Phil Muscatello (13m 52s):
And then Ellie is a new one. That's brand new, isn't it? Yeah. It's interesting.
Emma Kirk (13m 56s):
It's funny how it's only just starting to get some exposure. Aly itself has been around for over nine years. It was started by John savvier who some of your listeners may remember actually was from perpetual. And he ran the perpetual industrial share fund, which was one of Australia's most well performing funds for very long time. He started the business early, after he left perpetual and together with Matt Williams. And also now Emma Fisher, they started early funds management. Magellan purchased that business in 2018. And we launched the Ailey Australian share fund, which goes under the ticket code, a S F on one, June, 2019. So it's actually three years old. But what we did was we actually wrote into the trustee that this trust could be both listed and unlisted.
Emma Kirk (14m 42s):
And it took a couple of years, but as at the middle of 2020, we finally got that through as well. And we created what's called a single unit structure. And that enables investors to come in via an application form. So off-market, or they can buy on an exchange on market and actually come into the same trust. If you come in via application form, you get a security holder reference number and SRN, just like any other share, you get an SRM when you do an initial public offering. So if you do an IPO, you get given an SRN, or you can buy on your hin, which is your holder identification number. If you've got an online share trading account or a stockbroking account, and you come in on healing, so you actually go inside the same trust.
Emma Kirk (15m 23s):
And if ever you want to swap between the two of them, you can, I call it the house with two doors and you can swap over between the two. And so we did that with Ellie. So that was like the next evolution of the active ETF to be this single unit structure. That's kind of quite revolutionary, but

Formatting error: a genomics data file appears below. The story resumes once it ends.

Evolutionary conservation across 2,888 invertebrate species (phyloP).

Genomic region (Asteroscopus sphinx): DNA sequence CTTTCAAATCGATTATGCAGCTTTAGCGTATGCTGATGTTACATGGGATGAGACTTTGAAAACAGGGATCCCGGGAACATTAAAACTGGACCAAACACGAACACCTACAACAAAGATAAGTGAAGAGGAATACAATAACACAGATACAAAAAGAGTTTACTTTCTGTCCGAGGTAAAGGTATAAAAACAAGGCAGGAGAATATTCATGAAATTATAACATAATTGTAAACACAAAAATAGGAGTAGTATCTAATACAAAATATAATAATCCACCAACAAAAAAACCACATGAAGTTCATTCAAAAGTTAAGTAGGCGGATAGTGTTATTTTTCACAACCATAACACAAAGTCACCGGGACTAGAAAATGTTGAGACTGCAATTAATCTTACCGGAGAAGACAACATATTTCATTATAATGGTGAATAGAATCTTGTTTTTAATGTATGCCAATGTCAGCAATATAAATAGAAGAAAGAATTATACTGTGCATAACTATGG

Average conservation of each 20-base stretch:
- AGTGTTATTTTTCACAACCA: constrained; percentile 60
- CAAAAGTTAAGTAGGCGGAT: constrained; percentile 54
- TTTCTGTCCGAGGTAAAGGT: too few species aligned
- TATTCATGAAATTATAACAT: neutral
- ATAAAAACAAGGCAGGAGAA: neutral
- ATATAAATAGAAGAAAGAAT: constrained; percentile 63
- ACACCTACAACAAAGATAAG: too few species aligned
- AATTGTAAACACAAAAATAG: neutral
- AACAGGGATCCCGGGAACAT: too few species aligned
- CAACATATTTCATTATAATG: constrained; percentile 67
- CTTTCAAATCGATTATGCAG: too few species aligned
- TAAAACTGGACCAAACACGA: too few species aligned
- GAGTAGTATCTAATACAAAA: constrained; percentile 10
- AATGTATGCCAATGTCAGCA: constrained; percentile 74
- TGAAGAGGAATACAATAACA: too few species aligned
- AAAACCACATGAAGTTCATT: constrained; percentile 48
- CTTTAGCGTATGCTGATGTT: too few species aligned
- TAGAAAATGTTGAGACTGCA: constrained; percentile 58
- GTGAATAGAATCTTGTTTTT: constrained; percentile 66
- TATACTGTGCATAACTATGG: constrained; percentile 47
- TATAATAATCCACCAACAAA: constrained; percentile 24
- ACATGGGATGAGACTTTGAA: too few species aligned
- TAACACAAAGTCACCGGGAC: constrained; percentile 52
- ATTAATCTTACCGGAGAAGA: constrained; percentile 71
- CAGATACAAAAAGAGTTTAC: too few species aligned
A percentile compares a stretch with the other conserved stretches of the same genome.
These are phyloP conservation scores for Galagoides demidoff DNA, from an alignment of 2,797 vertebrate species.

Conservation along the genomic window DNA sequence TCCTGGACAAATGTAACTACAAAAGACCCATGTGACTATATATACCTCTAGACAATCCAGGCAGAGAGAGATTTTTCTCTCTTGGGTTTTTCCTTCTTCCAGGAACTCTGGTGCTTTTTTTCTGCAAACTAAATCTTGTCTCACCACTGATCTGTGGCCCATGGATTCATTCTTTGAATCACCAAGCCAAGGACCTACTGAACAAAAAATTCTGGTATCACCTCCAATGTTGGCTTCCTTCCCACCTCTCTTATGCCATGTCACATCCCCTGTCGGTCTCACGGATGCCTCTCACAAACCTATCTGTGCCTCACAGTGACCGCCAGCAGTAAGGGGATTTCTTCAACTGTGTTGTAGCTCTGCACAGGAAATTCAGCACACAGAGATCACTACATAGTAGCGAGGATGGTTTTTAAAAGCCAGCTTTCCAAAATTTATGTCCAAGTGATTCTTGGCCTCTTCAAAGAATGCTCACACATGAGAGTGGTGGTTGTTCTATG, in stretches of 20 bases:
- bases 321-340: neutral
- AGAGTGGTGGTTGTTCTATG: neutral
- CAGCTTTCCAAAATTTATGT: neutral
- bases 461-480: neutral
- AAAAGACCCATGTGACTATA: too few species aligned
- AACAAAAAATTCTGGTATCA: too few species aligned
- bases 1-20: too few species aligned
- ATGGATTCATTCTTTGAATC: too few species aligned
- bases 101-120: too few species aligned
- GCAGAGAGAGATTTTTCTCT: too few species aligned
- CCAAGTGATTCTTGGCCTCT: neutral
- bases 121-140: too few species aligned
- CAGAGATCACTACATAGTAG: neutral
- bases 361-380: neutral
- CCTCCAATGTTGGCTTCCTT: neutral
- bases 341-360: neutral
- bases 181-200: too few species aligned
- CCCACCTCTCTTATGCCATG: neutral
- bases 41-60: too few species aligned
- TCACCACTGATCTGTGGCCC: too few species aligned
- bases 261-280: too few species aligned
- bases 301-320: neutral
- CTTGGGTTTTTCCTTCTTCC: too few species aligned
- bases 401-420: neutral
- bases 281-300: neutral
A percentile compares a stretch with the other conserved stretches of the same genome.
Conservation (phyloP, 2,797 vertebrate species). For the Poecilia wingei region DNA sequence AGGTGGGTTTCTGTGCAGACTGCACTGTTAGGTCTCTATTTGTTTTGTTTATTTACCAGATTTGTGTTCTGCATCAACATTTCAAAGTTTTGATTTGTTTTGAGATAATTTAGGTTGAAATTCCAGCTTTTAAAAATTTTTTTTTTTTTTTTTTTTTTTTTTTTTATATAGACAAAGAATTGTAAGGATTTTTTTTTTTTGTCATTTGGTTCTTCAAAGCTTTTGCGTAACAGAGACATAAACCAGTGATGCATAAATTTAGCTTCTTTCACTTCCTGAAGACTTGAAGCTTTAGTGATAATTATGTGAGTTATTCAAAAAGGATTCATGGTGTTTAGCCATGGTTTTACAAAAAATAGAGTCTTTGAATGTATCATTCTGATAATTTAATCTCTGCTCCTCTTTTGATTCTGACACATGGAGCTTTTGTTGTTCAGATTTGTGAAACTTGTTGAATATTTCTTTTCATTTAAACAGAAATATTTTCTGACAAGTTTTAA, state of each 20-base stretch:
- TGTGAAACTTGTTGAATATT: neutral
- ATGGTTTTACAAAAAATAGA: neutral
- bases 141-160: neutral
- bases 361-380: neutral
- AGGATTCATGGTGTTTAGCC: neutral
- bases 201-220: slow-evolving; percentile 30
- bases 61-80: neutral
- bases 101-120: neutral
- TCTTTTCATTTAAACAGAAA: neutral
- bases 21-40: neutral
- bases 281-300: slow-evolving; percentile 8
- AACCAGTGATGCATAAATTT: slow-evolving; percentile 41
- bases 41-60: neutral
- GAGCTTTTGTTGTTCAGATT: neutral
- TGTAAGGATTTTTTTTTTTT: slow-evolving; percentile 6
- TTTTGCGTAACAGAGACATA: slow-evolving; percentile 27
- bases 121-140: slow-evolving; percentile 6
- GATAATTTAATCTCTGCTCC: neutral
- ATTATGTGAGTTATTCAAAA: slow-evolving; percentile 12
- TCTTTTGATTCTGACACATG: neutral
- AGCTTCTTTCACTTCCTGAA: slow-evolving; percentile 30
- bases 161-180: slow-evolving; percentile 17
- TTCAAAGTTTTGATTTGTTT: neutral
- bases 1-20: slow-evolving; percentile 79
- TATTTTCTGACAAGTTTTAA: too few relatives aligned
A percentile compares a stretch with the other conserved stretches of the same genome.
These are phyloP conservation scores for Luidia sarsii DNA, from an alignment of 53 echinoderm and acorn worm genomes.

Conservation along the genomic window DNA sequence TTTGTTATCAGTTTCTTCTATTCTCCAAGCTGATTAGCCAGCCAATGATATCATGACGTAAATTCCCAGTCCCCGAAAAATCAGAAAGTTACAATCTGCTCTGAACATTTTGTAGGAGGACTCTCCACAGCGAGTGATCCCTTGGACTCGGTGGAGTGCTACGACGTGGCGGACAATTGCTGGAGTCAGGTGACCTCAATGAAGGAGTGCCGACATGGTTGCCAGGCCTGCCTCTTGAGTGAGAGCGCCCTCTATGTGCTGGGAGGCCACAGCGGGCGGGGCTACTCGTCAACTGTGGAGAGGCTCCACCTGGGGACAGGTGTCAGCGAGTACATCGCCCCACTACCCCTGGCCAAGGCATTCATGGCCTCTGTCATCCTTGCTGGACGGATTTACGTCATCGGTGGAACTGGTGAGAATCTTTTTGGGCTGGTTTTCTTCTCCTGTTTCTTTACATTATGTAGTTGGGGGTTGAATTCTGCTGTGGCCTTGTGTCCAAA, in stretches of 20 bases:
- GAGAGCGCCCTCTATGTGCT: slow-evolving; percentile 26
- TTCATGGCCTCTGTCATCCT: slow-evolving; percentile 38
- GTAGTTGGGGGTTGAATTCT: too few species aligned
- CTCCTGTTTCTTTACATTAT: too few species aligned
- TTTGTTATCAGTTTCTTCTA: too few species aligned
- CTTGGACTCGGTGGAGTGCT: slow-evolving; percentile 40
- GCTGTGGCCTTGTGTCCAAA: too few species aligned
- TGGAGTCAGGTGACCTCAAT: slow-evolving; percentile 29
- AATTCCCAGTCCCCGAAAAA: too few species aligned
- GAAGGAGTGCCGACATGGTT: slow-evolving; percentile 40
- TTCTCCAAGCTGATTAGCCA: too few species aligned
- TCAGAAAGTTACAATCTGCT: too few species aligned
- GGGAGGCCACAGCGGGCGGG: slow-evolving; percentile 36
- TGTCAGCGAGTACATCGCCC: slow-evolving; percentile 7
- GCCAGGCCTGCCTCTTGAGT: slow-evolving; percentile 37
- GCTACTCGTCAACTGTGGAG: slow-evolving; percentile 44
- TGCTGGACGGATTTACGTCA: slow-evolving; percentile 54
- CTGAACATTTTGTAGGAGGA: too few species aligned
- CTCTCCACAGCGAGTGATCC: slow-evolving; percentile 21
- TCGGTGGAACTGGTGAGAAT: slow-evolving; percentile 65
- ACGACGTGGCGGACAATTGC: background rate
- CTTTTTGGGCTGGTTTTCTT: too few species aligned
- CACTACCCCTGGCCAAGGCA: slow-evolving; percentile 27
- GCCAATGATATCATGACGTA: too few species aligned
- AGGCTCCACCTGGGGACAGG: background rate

Phil Muscatello (15m 38s):
The reasons for going in different doors, I think
Emma Kirk (15m 41s):
It was one of those things that hadn't been done. So, and it's like, why hasn't it been done when I let's have a go at doing that for text different tax purposes? Well, you don't get any CGT view go between the two. So previously we had the Magellan global fund. And when we launched its active ETF version, they're two separate trusts. So if you ever wanted to go from the unlisted world to the listed world, you'd have to sell out crystallize a capital gain and buy in this new single unit structure enables you to go between those two worlds of listed versus unlisted without having a capital gains tax event. And so that just gives more flexibility to investors to determine what suits then since rolled this structure out, across the rest of our funds or nearly all of them, a lot of people have gone over to the listed side of things.
Emma Kirk (16m 23s):
There is very much a groundswell of people wanting to have the portfolios listed and they can then see them in the one spot on their online share trading a candle with their stock broker. Yeah. So
Phil Muscatello (16m 34s):
They become like an ETF. That's just like any other ATF that you'll see in your portfolio and you can track. Yeah.
Emma Kirk (16m 39s):
And that's it, that transparency is crucial for people nowadays comes back to what I said about that trust issue. It's like, well, let's make sure you can actually see what you're investing in and see the worth of it instantly.
Phil Muscatello (16m 50s):
That's interesting that I have the dynamics have changed in that and that people do want to see their investments like this, and you're really responding to a market desire. Yeah,
Emma Kirk (16m 58s):
It is. And even some people don't realize they want it until they've got the ability to, to access it. You know, I didn't know I needed this. Oh, I think I need it. So that is very much a play. And it gives people the option. We're not forcing them down one pathway or the other, it's literally up to them and they, they can choose whichever pathway, whichever door suits them to come into the fund. Mm.
Phil Muscatello (17m 20s):
Okay. Well, let's have a look at global equities. Why should people be looking at global equities? I know we said at the start it's because, you know, we're such a tiny pimple on the world markets in Australia, but we are, we do punch above our weight, hopefully, right.